Andrew Jackson BARKER
DOYLE, BARKER, PRICE, MILLER, BROWNELL, FELT, CRAMER
Posted By: Sharon R Becker (email)
Date: 2/26/2011 at 01:36:01
BIOGRAPHY - ANDREW JACKSON BARKER.
Andrew Jackson BARKER was born in Packwaukee, Marquette county, Wisconsin, January 20,1857. His parents were Charles Grandison BARKER and Alice DOYLE BARKER.
Charles Grandison BARKER was a son of John BARKER, of Cairo, Green county, New York, who was a soldier in the Revolutionary war, and whose father, known as Patroon BARKER, was the owner of four thousand acres of land held under a grant from Queen Anne. In the early days of Wisconsin, Charles Grandison BARKER had a farm on the borders of Fond du Lac and Dodge counties, near the present site of Waupun. Nine years before the birth of the subject of this sketch, he bought land from the government in what had been an Indian reservation, further west, at Packwaukee, and, removing thither with his family in a covered wagon, made a new home in the wilderness and helped to extend the borders of civilization. He served two years in the volunteer army of the Union, during the Civil war, his knowledge of mechanics, recognized by the officers, leading to his employment in the construction of hospitals at Chattanooga and on Lookout Mountain.
The early childhood of Andrew Jackson BARKER, passed amid rural scenes, familiarized him with the pursuits of the farm. He attended the village school at Packwaukee, and at the age of fifteen was sent to St. Louis University, then at ht corner of Ninth Street and Washington Avenue, St. Louis, Missouri, where he was a student in the Commercial Department in 1872-3 and 1873-4. After leaving the university, he married Mary PRICE, daughter of L. T. and Mary A. PRICE, who also was a native of Wisconsin, born at Ceresco, now Ripon, in Fond du Lac county. Together with his bride, he went to work in the woods of Northern Wisconsin, and worked hard. The measure of success which has come to him in later years has been due in no small part to his indisposition to shirk the necessity of labor.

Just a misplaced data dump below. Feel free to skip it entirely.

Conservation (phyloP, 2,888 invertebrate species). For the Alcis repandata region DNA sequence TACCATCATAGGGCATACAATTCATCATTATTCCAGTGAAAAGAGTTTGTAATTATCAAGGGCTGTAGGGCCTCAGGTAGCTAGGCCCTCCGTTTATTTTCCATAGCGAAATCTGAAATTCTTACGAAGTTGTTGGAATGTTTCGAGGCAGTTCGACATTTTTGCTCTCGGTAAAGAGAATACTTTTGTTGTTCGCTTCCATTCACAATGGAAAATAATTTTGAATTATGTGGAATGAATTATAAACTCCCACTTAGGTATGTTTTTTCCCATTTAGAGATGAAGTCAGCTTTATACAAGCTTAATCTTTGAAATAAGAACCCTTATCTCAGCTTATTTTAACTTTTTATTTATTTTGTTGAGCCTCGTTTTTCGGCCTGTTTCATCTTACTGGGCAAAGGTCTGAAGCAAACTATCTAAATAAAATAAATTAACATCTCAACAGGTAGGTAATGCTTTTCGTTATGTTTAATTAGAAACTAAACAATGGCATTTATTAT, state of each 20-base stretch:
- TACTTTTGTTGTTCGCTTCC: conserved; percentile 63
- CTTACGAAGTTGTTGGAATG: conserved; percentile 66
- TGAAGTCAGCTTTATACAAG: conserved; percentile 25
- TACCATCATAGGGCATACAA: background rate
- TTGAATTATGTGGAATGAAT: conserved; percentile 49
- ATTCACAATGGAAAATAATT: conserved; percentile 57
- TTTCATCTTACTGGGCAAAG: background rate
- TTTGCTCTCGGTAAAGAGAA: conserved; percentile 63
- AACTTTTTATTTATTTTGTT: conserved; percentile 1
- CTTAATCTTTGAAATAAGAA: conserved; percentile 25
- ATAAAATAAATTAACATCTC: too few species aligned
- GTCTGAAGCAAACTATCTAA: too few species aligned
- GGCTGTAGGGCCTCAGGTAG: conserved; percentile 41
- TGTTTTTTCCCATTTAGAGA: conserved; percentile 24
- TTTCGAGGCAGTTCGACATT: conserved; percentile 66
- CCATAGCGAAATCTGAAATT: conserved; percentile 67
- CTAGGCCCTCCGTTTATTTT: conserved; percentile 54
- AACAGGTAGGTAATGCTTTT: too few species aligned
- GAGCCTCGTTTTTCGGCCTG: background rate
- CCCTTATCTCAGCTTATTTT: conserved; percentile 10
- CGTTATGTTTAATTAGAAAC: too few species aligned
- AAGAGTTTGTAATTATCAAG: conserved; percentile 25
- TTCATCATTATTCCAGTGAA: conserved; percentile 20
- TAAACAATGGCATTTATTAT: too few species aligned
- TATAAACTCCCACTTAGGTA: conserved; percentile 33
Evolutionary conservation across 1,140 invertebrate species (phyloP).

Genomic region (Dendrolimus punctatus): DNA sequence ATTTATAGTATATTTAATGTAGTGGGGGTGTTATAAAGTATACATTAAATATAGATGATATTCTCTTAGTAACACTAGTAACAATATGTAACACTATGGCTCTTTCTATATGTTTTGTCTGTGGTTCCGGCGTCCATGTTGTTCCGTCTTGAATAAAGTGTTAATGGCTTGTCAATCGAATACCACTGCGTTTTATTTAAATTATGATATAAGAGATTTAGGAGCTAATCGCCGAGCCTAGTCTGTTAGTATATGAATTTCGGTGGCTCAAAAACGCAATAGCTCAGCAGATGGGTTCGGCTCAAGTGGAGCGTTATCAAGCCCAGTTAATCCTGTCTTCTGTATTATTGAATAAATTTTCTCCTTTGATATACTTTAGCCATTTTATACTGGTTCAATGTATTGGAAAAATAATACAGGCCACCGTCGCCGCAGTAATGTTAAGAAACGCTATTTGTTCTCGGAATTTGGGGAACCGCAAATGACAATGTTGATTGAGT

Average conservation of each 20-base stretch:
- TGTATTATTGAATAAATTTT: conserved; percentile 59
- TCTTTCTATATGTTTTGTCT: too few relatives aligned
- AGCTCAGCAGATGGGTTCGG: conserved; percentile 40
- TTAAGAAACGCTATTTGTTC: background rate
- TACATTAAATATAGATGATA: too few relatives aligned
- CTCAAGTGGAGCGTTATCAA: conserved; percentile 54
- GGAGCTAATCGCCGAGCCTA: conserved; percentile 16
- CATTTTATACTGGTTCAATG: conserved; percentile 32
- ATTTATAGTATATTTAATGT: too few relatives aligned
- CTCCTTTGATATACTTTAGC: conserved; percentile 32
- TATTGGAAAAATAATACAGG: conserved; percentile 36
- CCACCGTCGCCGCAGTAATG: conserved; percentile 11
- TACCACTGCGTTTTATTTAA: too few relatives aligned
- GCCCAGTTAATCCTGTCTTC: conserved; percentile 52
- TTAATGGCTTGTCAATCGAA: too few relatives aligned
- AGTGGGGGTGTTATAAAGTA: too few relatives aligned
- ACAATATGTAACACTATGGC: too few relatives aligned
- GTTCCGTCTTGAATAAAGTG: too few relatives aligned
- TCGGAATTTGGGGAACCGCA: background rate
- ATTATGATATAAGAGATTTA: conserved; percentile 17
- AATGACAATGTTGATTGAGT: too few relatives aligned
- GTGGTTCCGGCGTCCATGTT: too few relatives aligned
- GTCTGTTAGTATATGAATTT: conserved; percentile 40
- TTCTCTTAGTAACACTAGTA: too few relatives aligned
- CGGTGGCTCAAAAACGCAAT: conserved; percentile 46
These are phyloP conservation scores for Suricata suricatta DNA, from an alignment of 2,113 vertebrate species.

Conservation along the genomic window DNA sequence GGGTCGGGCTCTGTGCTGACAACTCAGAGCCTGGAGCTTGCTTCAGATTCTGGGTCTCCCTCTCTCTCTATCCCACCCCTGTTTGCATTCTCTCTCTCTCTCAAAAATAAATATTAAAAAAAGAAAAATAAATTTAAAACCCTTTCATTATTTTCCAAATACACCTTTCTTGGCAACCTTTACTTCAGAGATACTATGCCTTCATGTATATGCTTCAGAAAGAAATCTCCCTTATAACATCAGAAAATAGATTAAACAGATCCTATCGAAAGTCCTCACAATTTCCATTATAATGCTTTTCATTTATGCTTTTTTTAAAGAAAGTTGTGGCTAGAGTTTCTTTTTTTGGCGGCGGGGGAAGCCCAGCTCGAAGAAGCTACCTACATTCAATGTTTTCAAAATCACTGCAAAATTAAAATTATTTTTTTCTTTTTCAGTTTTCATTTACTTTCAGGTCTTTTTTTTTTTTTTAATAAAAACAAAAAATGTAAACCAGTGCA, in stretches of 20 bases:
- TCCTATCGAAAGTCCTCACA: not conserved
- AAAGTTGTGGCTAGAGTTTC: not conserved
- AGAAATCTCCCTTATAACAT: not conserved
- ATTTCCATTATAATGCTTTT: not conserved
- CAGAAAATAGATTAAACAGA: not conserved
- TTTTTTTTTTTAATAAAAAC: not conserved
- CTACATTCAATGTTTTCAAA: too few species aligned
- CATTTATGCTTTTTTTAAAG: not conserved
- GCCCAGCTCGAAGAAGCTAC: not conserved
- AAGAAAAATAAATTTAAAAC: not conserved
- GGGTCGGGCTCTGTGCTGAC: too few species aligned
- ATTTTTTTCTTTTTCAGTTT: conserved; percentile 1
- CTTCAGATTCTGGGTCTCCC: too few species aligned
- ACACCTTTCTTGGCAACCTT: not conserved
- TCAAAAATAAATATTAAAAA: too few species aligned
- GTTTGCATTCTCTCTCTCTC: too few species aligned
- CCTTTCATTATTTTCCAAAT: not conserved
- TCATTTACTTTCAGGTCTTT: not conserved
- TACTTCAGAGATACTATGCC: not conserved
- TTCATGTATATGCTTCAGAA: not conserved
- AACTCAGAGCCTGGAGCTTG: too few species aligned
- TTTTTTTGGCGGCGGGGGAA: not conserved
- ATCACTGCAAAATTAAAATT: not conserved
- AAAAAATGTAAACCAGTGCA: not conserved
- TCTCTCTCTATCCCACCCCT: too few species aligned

In June, 1876, accompanied by his sister, Mr. BARKER paid his first visit to Mason City, then a small but prosperous and promising town. He was farm-hunting, and the place which most attracted his attention was the MILLER and BROWNELL farm of 220 acres, with fine improvements, now the property of the Chicago & Northwestern Railroad Company. Having been brought up in a wooded country, he could not at first accustom himself to the waving, treeless prairie, which impressed him as very lonesome. He returned to Wisconsin, but made subsequent trips to Iowa in 1877 and again in 1878, and in the latter year purchased from William Newbauer a tract of 136 acres, three and one-half miles east of Mason City and two miles northwest of Portland, in the township of that name. The only building upon the place was a small shack, 16 feet by 20, used as bachelor quarters by two lads who were cultivating the land. Subsequently, he purchased from Alonzo FELT 90 acres, a portion of the well-known FELT farm.